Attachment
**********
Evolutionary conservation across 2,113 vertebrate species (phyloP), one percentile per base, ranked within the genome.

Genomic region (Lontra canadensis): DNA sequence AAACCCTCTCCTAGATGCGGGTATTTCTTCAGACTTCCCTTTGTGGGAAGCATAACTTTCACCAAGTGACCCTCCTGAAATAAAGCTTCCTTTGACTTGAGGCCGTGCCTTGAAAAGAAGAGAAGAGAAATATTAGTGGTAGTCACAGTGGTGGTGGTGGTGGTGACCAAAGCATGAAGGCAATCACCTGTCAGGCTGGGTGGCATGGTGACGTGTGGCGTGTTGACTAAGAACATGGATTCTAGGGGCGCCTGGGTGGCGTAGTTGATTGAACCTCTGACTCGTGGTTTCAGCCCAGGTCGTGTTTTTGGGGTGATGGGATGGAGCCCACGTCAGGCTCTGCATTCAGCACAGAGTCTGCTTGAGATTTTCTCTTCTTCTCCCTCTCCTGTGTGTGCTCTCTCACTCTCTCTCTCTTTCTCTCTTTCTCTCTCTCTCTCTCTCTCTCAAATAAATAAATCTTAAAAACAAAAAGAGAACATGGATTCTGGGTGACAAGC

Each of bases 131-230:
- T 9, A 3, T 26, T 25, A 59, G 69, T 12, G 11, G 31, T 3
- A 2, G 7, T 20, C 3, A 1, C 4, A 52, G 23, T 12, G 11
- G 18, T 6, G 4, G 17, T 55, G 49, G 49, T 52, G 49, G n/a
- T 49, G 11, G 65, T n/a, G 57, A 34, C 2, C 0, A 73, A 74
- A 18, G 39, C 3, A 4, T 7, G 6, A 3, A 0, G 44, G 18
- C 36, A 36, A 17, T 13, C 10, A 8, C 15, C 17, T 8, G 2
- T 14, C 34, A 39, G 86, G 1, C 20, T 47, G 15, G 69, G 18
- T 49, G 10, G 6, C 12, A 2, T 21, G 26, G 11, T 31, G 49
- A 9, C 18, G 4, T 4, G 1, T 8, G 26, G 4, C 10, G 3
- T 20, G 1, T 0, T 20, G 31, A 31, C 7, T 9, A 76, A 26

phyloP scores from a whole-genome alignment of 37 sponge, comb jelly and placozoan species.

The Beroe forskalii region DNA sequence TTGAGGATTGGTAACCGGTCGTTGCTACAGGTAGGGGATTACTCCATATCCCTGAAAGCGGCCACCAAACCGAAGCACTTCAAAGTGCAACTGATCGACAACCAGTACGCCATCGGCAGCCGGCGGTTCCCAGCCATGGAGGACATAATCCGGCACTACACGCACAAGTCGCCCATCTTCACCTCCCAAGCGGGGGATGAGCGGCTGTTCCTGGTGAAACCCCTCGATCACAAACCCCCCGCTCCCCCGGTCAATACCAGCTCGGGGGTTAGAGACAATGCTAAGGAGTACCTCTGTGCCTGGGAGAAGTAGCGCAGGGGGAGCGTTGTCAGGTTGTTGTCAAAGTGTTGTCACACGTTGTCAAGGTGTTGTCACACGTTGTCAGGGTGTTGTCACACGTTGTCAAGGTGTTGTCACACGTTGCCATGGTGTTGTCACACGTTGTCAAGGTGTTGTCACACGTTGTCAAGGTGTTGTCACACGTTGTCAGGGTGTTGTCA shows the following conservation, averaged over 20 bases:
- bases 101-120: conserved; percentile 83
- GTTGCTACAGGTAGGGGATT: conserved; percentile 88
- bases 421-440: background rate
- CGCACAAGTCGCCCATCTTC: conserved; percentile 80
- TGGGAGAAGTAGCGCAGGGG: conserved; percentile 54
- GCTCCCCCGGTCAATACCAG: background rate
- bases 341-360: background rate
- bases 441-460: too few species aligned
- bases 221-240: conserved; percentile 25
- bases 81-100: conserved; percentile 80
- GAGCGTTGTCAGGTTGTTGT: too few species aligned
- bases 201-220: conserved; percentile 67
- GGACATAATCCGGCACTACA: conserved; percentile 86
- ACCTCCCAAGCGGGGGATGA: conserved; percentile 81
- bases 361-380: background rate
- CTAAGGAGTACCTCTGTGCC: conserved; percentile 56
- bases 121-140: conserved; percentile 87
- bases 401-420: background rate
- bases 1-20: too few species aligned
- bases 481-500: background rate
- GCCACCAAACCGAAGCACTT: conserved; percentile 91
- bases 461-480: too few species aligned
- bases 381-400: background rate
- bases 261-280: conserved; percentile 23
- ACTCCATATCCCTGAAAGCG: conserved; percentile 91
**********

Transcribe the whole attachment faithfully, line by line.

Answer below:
Evolutionary conservation across 2,113 vertebrate species (phyloP), one percentile per base, ranked within the genome.

Genomic region (Lontra canadensis): DNA sequence AAACCCTCTCCTAGATGCGGGTATTTCTTCAGACTTCCCTTTGTGGGAAGCATAACTTTCACCAAGTGACCCTCCTGAAATAAAGCTTCCTTTGACTTGAGGCCGTGCCTTGAAAAGAAGAGAAGAGAAATATTAGTGGTAGTCACAGTGGTGGTGGTGGTGGTGACCAAAGCATGAAGGCAATCACCTGTCAGGCTGGGTGGCATGGTGACGTGTGGCGTGTTGACTAAGAACATGGATTCTAGGGGCGCCTGGGTGGCGTAGTTGATTGAACCTCTGACTCGTGGTTTCAGCCCAGGTCGTGTTTTTGGGGTGATGGGATGGAGCCCACGTCAGGCTCTGCATTCAGCACAGAGTCTGCTTGAGATTTTCTCTTCTTCTCCCTCTCCTGTGTGTGCTCTCTCACTCTCTCTCTCTTTCTCTCTTTCTCTCTCTCTCTCTCTCTCTCAAATAAATAAATCTTAAAAACAAAAAGAGAACATGGATTCTGGGTGACAAGC

Each of bases 131-230:
- T 9, A 3, T 26, T 25, A 59, G 69, T 12, G 11, G 31, T 3
- A 2, G 7, T 20, C 3, A 1, C 4, A 52, G 23, T 12, G 11
- G 18, T 6, G 4, G 17, T 55, G 49, G 49, T 52, G 49, G n/a
- T 49, G 11, G 65, T n/a, G 57, A 34, C 2, C 0, A 73, A 74
- A 18, G 39, C 3, A 4, T 7, G 6, A 3, A 0, G 44, G 18
- C 36, A 36, A 17, T 13, C 10, A 8, C 15, C 17, T 8, G 2
- T 14, C 34, A 39, G 86, G 1, C 20, T 47, G 15, G 69, G 18
- T 49, G 10, G 6, C 12, A 2, T 21, G 26, G 11, T 31, G 49
- A 9, C 18, G 4, T 4, G 1, T 8, G 26, G 4, C 10, G 3
- T 20, G 1, T 0, T 20, G 31, A 31, C 7, T 9, A 76, A 26

phyloP scores from a whole-genome alignment of 37 sponge, comb jelly and placozoan species.

The Beroe forskalii region DNA sequence TTGAGGATTGGTAACCGGTCGTTGCTACAGGTAGGGGATTACTCCATATCCCTGAAAGCGGCCACCAAACCGAAGCACTTCAAAGTGCAACTGATCGACAACCAGTACGCCATCGGCAGCCGGCGGTTCCCAGCCATGGAGGACATAATCCGGCACTACACGCACAAGTCGCCCATCTTCACCTCCCAAGCGGGGGATGAGCGGCTGTTCCTGGTGAAACCCCTCGATCACAAACCCCCCGCTCCCCCGGTCAATACCAGCTCGGGGGTTAGAGACAATGCTAAGGAGTACCTCTGTGCCTGGGAGAAGTAGCGCAGGGGGAGCGTTGTCAGGTTGTTGTCAAAGTGTTGTCACACGTTGTCAAGGTGTTGTCACACGTTGTCAGGGTGTTGTCACACGTTGTCAAGGTGTTGTCACACGTTGCCATGGTGTTGTCACACGTTGTCAAGGTGTTGTCACACGTTGTCAAGGTGTTGTCACACGTTGTCAGGGTGTTGTCA shows the following conservation, averaged over 20 bases:
- bases 101-120: conserved; percentile 83
- GTTGCTACAGGTAGGGGATT: conserved; percentile 88
- bases 421-440: background rate
- CGCACAAGTCGCCCATCTTC: conserved; percentile 80
- TGGGAGAAGTAGCGCAGGGG: conserved; percentile 54
- GCTCCCCCGGTCAATACCAG: background rate
- bases 341-360: background rate
- bases 441-460: too few species aligned
- bases 221-240: conserved; percentile 25
- bases 81-100: conserved; percentile 80
- GAGCGTTGTCAGGTTGTTGT: too few species aligned
- bases 201-220: conserved; percentile 67
- GGACATAATCCGGCACTACA: conserved; percentile 86
- ACCTCCCAAGCGGGGGATGA: conserved; percentile 81
- bases 361-380: background rate
- CTAAGGAGTACCTCTGTGCC: conserved; percentile 56
- bases 121-140: conserved; percentile 87
- bases 401-420: background rate
- bases 1-20: too few species aligned
- bases 481-500: background rate
- GCCACCAAACCGAAGCACTT: conserved; percentile 91
- bases 461-480: too few species aligned
- bases 381-400: background rate
- bases 261-280: conserved; percentile 23
- ACTCCATATCCCTGAAAGCG: conserved; percentile 91